Even for such tradition-bound sorts as the British, there’s nothing like a change of pace to keep things fresh. So it’s easy to see why Helen Mirren, famous for her critically lauded portrayal of detective inspector Jane Tennison in the “Prime Suspect” series, decided to play down-and-out former blues singer Maggie Sheridan in this new “Masterpiece Theatre” mini. And yet Maggie’s travails are not all that different from Tennison’s, for here, too, Mirren’s efforts are in the service of solving a crime. This time, however, the scene is a country estate in Ireland and not London’s mean streets.
Long past her glory days as a musician, Maggie has been holed up at the remote manse of Sir Charles Stafford (Iain Cuthbertson) when a robbery goes awry and her elderly benefactor is mortally wounded. A seemingly botched job, the theft nets the perpetrators only a few paintings, most of them of little value. But something’s not quite right, and Maggie feels it. Hoping to repay her debt to Sir Charles, Maggie decides to investigate his death.
What she finds — that Sir Charles himself was behind the robbery in a misguided attempt to make good on debts incurred by his ne’er-do-well son Sebastian (Iain Glen) — at first shocks her, but loyalty and a sense of adventure propel Maggie to pay off Seb’s underworld creditors and save him from otherwise certain doom.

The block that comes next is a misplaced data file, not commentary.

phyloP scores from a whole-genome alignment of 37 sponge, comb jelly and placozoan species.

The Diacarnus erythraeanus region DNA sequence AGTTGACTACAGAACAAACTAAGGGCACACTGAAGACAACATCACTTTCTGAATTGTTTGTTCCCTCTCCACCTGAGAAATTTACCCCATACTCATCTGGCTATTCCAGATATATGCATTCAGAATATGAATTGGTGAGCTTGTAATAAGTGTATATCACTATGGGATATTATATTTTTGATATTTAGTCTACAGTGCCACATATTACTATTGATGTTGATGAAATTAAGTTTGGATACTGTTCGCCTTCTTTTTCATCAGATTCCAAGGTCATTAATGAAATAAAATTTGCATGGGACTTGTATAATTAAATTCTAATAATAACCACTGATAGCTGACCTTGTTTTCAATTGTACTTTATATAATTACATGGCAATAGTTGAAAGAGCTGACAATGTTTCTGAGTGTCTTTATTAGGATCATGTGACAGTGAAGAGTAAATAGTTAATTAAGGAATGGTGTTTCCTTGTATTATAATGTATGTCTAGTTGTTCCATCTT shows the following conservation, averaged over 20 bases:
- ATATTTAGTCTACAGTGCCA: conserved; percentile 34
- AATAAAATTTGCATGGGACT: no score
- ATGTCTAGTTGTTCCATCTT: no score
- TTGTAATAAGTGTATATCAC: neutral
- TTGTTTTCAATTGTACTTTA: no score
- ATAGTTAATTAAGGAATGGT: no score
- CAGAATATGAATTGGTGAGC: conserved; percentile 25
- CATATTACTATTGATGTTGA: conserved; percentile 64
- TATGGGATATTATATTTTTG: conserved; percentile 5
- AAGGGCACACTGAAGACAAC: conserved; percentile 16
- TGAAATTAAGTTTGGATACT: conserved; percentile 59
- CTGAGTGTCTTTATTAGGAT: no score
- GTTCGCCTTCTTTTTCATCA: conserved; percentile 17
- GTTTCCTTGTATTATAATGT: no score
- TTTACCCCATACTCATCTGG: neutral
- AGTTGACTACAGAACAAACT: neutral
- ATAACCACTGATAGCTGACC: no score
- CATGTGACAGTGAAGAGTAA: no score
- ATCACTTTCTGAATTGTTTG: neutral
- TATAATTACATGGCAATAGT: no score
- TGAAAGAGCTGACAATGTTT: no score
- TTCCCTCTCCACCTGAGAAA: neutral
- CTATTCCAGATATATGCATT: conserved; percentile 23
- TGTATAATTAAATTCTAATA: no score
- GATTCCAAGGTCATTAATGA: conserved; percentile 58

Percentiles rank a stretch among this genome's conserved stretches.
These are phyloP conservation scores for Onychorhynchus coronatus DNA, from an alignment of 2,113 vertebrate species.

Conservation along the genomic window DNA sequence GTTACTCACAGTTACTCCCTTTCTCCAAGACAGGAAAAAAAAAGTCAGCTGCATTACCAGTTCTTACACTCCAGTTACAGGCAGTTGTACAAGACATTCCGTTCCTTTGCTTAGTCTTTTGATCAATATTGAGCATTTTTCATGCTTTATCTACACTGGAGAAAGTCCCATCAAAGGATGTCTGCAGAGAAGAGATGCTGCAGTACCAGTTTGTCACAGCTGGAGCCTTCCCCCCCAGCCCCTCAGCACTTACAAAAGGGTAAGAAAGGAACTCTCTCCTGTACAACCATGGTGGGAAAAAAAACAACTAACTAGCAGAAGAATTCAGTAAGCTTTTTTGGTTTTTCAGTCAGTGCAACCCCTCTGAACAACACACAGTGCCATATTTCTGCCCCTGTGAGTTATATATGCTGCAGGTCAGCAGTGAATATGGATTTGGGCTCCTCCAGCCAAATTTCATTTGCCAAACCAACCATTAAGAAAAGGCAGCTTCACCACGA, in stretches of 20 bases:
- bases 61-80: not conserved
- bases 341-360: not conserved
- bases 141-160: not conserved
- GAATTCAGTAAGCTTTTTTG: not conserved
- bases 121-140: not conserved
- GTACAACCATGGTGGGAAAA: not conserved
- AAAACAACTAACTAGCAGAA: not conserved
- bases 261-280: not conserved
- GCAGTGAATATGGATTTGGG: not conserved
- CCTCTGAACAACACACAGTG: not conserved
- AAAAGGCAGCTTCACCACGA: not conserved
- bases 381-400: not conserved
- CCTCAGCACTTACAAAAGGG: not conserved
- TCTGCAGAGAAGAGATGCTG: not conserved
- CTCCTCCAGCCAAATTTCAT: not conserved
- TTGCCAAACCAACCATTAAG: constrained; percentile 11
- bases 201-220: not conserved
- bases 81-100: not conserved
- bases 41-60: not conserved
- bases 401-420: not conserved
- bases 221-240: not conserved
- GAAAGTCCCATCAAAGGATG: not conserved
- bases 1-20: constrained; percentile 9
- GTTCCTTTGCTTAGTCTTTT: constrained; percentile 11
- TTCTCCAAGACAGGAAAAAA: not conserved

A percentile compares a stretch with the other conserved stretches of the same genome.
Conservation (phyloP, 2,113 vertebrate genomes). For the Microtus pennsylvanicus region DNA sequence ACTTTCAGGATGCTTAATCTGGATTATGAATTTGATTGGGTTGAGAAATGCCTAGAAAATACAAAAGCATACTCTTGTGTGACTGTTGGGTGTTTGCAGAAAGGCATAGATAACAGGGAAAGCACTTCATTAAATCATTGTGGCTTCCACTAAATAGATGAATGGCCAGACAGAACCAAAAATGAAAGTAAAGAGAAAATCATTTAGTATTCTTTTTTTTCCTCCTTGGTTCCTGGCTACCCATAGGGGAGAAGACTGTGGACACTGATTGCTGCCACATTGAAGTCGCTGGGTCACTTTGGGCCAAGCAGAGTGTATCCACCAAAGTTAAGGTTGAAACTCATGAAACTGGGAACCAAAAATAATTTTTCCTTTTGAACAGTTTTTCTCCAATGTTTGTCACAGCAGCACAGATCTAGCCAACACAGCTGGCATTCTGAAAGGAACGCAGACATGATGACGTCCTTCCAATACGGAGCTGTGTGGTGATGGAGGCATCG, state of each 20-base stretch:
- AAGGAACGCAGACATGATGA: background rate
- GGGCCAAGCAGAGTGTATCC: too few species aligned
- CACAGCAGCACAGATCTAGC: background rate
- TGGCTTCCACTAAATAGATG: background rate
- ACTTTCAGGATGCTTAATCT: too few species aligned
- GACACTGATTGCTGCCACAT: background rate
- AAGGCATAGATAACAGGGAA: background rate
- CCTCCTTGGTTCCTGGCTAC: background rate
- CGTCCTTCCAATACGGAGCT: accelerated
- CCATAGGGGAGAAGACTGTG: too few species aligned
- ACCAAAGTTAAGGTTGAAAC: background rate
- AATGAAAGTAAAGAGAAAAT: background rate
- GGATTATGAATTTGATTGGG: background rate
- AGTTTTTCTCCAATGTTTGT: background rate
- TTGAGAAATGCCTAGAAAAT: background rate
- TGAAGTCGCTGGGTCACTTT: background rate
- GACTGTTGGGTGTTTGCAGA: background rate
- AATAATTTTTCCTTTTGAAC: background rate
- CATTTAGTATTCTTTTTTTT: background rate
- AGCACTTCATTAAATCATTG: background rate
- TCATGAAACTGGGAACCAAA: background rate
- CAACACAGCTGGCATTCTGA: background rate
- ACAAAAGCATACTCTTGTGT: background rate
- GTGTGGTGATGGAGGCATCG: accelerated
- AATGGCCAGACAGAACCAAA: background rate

Soon she’s in London, reunited with her sister Susie (Lesley Manville), an art historian, and brother-in-law Oliver (Michael Maloney), an art dealer. In an elaborate, if unbelievable, scheme, the trio decides to rescue the one Stafford painting that’s ultimately worth something and use the money to rescue Seb. But the art word is dangerous as well as alluring, and Maggie is never far from peril, least of all when she’s in the company of dapper and mysterious gallery owner Robert Tassi (Franco Nero).
Those enamored of the gritty realism captured in “Prime Suspect” may feel let down by Mirren’s rather fantastical adventures here (her liaison with a moody jazz musician seems inserted merely to remind us of her cool past), but Mirren is a compelling presence in practically any vehicle, and she is eminently watchable even in this odd role.
The supporting cast doesn’t disappoint, either, with every player well suited to his or her part. And if the plot strains under close examination, there are little in-jokes to compensate.
For the tech credits, no misgivings. Exteriors are often verdant and sumptuous; interiors, either lush and warmly lit or eerily menacing.